Every time I see a "Blockchain 101" post, inevitably, it mentions Bitcoin. That’s telling you about a specific use of a blockchain technology rather than describing what blockchain technology is and what it can do for you in general. So, I figured I'd write the more general “what is” version. I’ll also touch on what it takes for you to work with blockchains.
By the way, I'm going to try not to mention Bitcoin again here. So, let's go...
Traditionally, if parties wanted to track assets—let’s say cars—these assets would be tracked by separate parties keeping their own individual records. Those parties can alter those assets (buy the car, sell the car, be the insurer for the car). However, this is inefficient and prone to error.
For instance, one party might only keep records of the car when it’s in their possession. But, to keep track of the entire lifecycle of the car, that record would need to be shared with another single or multiple parties.
The Big Blockchain Concept
What blockchain does is to create a shared dataspace where there is one—and only one—correct status for the data. The reason why this is called a “chain” is that the record about the asset isn’t like a single row in a database table but rather a list of actions that happened to the asset. Items in the list are never deleted—they are only ever added to. This makes it more like a ledger, which is why blockchains are often referred to as “shared’ or ‘distributed’ ledgers.
Elements in a Blockchain
When the assets change—for example, the car gets sold—another link is added in the chain. The parties then must all agree that the asset was changed and by whom.
This agreeing bit is called "consensus"—a very important part of Blockchain. The "consensus algorithm" (and there are more than one) is what starts to make Blockchain standout from being just a shared database.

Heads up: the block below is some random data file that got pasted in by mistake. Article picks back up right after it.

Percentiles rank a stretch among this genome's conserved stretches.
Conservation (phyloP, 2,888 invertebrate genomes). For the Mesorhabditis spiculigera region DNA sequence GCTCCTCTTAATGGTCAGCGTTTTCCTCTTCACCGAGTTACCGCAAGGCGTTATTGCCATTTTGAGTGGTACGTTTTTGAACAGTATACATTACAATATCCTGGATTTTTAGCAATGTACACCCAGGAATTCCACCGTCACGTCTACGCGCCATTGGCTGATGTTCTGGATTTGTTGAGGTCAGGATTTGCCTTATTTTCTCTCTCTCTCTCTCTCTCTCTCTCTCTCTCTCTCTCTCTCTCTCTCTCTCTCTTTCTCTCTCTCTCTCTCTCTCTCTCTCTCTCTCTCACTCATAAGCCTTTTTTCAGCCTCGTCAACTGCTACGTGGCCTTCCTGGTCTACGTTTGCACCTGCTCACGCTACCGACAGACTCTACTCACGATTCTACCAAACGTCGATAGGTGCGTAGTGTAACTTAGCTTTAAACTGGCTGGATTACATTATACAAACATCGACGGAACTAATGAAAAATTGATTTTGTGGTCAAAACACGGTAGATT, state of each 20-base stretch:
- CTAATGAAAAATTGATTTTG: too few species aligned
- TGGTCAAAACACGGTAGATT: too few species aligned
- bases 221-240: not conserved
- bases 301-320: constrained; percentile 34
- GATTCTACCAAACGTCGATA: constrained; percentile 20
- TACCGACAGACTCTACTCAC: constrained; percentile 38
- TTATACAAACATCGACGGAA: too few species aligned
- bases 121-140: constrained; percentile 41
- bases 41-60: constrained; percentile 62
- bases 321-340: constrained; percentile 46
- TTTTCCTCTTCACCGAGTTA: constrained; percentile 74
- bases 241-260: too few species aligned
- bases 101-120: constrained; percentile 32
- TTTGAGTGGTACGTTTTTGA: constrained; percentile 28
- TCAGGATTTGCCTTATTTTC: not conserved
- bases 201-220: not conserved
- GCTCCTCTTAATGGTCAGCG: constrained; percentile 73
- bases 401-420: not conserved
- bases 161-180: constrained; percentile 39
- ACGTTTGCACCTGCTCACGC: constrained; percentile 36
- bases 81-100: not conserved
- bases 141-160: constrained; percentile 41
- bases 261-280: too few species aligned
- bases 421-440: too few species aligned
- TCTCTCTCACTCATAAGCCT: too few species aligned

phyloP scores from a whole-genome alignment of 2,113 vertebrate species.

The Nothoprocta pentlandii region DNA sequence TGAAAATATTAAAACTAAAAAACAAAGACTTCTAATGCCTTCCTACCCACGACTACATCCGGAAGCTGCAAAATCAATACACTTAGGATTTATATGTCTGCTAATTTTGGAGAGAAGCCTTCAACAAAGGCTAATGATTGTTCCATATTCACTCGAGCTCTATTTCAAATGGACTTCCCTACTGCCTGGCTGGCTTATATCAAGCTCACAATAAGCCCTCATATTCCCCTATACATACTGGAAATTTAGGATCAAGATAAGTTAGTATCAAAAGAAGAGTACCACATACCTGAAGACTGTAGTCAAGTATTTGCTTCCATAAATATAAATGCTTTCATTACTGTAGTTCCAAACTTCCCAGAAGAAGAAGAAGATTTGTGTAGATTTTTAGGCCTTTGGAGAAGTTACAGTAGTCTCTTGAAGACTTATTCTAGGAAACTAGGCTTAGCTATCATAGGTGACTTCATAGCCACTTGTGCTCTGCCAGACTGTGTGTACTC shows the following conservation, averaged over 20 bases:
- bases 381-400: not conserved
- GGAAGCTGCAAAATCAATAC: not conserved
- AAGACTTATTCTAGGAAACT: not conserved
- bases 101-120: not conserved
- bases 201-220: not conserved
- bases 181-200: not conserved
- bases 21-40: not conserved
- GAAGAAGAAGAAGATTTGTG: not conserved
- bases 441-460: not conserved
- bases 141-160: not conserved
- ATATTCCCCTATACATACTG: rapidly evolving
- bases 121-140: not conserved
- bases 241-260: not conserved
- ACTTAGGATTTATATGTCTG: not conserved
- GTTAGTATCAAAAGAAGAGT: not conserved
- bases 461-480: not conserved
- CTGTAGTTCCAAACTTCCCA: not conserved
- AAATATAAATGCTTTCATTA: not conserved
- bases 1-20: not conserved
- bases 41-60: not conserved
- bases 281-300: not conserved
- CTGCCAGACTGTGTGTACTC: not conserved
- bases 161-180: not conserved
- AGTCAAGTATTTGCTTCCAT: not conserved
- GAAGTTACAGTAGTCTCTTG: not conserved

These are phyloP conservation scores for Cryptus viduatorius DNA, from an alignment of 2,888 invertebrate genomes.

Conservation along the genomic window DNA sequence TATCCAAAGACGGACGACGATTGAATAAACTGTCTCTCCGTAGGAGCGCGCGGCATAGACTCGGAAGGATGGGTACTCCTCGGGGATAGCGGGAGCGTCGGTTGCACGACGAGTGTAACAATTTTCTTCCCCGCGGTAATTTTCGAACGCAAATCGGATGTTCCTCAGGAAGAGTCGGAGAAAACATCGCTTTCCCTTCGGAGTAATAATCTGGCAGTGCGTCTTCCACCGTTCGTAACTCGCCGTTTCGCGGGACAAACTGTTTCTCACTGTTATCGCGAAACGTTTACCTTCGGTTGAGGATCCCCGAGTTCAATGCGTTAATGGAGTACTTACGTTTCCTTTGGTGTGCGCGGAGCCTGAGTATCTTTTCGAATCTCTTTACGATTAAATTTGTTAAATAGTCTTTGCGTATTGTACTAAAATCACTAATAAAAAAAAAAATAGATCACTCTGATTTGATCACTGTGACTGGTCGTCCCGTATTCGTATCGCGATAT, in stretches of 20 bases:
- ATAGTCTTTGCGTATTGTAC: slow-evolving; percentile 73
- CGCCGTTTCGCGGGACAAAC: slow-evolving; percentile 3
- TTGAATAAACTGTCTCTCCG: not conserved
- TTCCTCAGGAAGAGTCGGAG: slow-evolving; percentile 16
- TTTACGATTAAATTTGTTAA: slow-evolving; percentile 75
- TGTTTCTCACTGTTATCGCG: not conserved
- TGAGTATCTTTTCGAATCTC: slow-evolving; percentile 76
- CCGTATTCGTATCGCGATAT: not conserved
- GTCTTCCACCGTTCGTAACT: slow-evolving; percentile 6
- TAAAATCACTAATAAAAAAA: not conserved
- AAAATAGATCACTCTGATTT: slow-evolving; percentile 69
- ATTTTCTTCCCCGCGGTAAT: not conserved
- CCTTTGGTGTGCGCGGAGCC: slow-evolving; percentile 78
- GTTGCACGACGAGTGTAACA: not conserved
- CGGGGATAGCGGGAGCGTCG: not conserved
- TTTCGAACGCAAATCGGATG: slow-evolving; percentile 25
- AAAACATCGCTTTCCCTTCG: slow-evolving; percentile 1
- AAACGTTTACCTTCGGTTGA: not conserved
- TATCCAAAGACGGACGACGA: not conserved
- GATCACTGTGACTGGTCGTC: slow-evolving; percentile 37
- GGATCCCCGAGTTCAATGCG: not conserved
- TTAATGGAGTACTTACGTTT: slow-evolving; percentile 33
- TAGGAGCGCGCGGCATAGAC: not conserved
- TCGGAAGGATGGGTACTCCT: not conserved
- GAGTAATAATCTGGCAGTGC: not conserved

The algorithms stop rogue ledger owners from coming along and claiming that something happened when it didn't. This is achieved by the other ledgers disagreeing with the rogue ledger and they block out the rogue ledger and its rogue entries.
Okay, so there is obviously some other stuff built around this to provide qualities of service which we expect from any system.
As with any system, there are security measures in place. You can't just let anyone say that they own the car—or else you'd have chaos! Therefore, blockchain uses the usual TLS certificate methods to ensure that people who alter car statuses are allowed to. To do this, standard certificate management is put in place. A blockchain provider may provide that management (i.e. give out the usual certificates), allocate different users different roles (e.g. changing car status role, view car status role, sell cars, buy cars, etc.).
Not all blockchains are secured—but the commercial ones will almost certainly be.
I mentioned earlier that there are different algorithms for members of the ledger to achieve consensus. There is a reason for this—you may have read about "certain cryptocurrencies" (phew, almost said the word!) and how it takes huge amounts of power to "mine" coins. That's not a good thing when you want to use the blockchains in a more generic environment. So, there are a number of algorithms that allow different qualities of service. Which one is chosen for which ledger will depend on the main issue that is being resolved and there are, potentially, compromises. The sorts of qualities of service considered include speed of transactions, number of participants required to achieve consensus, etc.